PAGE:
TOKYO (Reuters) - Honda Motor Co (7267.T) said teething troubles at a new plant in Mexico dented sales and profit in the U.S. market, its biggest, taking the shine off a better-than-expected rise in quarterly profit powered by brisk results in Japan.
U.S. sales by Japan’s third-largest automaker dipped 0.8 percent in the first half, while sales rose at rivals Toyota Motor Corp (7203.T) and Nissan Motor Co (7201.T). It posted a 6.0 percent drop in North American operating profit for the April-June quarter.
Overall earnings were buoyant, however, with a 7.1 percent rise in quarterly operating profit to 198.04 billion yen ($1.9 billion), beating the 181.8 billion yen mean estimate of 12 analysts polled by Thomson Reuters I/B/E/S.
Honda said its Mexico plant, which makes the Fit subcompact, was hit by delays as it adopted new manufacturing techniques, but the company kept its full-year U.S. sales targets unchanged and said volumes would get back on track.
“We are extra careful with quality, and that’s why initial delivery was somewhat delayed, but as the workers acquire more skills, we can catch up,” Honda Executive Vice President Tetsuo Iwamura, who heads the company’s U.S. operations, told a news conference on Tuesday.
“We want to hit our annual (U.S. sales) target of 1.55 million vehicles, and we are doing our best to do so.”
Honda nudged up its full-year profit forecast to 770 billion yen from 760 billion to reflect a slightly weaker yen projection.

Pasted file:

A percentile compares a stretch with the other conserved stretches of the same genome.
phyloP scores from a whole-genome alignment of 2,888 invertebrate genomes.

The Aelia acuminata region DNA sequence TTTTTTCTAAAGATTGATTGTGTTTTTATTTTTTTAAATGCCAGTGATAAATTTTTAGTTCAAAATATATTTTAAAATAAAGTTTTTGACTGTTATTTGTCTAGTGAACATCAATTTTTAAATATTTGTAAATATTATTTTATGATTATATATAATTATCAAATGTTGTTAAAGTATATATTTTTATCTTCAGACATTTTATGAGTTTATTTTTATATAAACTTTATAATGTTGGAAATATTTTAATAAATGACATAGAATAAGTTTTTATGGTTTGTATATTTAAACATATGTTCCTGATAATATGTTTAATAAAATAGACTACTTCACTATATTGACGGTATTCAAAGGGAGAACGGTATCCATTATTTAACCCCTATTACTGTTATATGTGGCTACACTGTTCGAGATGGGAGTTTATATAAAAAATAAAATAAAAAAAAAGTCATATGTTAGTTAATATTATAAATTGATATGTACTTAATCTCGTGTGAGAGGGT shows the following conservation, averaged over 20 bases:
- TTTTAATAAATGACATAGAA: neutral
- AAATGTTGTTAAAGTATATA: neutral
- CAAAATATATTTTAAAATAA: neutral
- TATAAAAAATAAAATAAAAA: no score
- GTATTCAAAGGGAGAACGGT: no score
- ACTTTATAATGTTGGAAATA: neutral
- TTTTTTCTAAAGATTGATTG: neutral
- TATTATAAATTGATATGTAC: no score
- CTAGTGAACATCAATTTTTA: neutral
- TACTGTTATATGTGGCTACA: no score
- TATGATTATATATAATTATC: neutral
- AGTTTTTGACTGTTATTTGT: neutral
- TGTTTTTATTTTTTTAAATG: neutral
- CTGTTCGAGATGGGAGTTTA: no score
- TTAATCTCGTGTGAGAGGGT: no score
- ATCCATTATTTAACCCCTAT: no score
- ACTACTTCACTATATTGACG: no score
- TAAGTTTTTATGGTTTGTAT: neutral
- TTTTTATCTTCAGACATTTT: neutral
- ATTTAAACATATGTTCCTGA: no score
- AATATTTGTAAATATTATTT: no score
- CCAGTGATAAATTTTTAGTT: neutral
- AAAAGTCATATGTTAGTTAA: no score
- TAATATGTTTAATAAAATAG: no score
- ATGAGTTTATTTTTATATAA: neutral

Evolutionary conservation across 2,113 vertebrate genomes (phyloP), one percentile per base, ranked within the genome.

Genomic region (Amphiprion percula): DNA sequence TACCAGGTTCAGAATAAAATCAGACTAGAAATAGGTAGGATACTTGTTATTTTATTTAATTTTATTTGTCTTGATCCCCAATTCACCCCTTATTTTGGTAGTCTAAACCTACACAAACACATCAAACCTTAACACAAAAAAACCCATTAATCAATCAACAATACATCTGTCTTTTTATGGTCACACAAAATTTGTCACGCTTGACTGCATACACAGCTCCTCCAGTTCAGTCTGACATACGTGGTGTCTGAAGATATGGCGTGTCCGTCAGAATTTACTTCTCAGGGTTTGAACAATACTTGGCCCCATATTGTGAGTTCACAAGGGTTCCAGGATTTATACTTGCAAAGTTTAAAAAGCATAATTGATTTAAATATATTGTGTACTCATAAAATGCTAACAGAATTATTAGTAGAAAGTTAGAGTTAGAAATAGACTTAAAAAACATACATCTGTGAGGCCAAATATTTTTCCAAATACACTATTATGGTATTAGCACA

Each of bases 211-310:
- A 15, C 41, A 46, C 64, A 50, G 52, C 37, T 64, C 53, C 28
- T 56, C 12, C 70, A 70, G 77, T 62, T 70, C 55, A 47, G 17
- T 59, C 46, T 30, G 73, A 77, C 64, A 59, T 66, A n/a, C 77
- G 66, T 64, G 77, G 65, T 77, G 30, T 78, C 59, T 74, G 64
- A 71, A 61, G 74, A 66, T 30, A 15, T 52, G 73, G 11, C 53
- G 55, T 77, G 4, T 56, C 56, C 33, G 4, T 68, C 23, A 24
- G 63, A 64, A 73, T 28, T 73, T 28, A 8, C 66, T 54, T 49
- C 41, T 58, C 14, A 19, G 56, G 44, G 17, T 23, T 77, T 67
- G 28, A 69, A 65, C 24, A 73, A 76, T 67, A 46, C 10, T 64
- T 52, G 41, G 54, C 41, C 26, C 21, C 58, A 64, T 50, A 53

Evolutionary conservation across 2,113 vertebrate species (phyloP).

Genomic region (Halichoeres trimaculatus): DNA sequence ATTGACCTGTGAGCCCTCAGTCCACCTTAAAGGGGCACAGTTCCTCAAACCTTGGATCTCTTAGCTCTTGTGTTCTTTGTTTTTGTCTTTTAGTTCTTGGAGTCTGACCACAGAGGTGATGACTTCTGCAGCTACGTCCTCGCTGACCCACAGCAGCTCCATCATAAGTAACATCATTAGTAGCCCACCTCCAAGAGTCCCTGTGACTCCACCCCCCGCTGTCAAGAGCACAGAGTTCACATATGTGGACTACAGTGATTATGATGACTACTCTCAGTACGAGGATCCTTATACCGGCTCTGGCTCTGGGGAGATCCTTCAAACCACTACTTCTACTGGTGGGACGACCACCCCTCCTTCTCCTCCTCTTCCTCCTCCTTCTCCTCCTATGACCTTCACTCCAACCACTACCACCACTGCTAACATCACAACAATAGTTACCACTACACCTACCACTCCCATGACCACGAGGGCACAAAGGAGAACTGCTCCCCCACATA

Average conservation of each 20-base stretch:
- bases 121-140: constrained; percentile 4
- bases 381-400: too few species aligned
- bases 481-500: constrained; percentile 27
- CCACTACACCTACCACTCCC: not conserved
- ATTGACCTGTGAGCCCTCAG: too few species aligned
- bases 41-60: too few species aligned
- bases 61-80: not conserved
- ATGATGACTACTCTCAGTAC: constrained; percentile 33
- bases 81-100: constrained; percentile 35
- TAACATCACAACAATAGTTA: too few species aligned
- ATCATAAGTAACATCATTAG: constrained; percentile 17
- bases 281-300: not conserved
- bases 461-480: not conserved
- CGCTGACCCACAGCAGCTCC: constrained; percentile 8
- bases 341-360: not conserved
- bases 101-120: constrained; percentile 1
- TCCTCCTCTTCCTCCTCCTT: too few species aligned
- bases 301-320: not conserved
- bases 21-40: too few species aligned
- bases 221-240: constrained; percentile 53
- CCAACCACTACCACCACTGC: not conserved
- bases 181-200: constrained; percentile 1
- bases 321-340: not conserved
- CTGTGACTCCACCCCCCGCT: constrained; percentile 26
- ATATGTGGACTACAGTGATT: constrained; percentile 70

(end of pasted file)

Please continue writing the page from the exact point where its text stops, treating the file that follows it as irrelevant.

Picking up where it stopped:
The company also cited the delayed launch of the new Acura TLX sedan as another factor behind its dull performance in the United States for the quarter.
Honda’s average U.S. incentive per vehicle in April-June was $1,941, according to TrueCar - up 11 percent from a year ago and slightly higher than Toyota‘s, although below Nissan‘s. A Honda spokesman said it was trying to keep incentive levels low for key models such as the Accord and the Civic.
The quarterly operating margin for Honda’s four-wheeled vehicle business was an anemic 4.3 percent, nearly flat from a year ago, weighed down by the cost of investments in new plants in Mexico, Thailand and Brazil.
Honda is carefully watching conditions in Brazil, where auto sales are slumping despite government stimulus, to decide whether it needs to push back the start of a new $430 million plant, Iwamura said.
Weakness in the United States was outweighed by strength in Japan due partly to strong sales of the redesigned Fit and to back-orders left over from a rush of buying that preceded an April 1 sales tax hike.
In China, Honda’s sales grew 11.7 percent year-on-year in January-June, but the car maker’s inventories have built up somewhat, and it has curtailed operations at its Wuhan plant to one shift per day from two, Iwamura said.
Honda's shares ended down 0.8 percent before the earnings were announced, compared with a 0.6 percent rise in Tokyo's benchmark Nikkei average .N225. The shares were down 18 percent for the year so far, underperforming the Nikkei's 4 percent drop.
($1 = 101.9600 Japanese Yen)
Reporting by Yoko Kubota; Editing by Edmund Klamann, Christopher Cushing and Jane Baird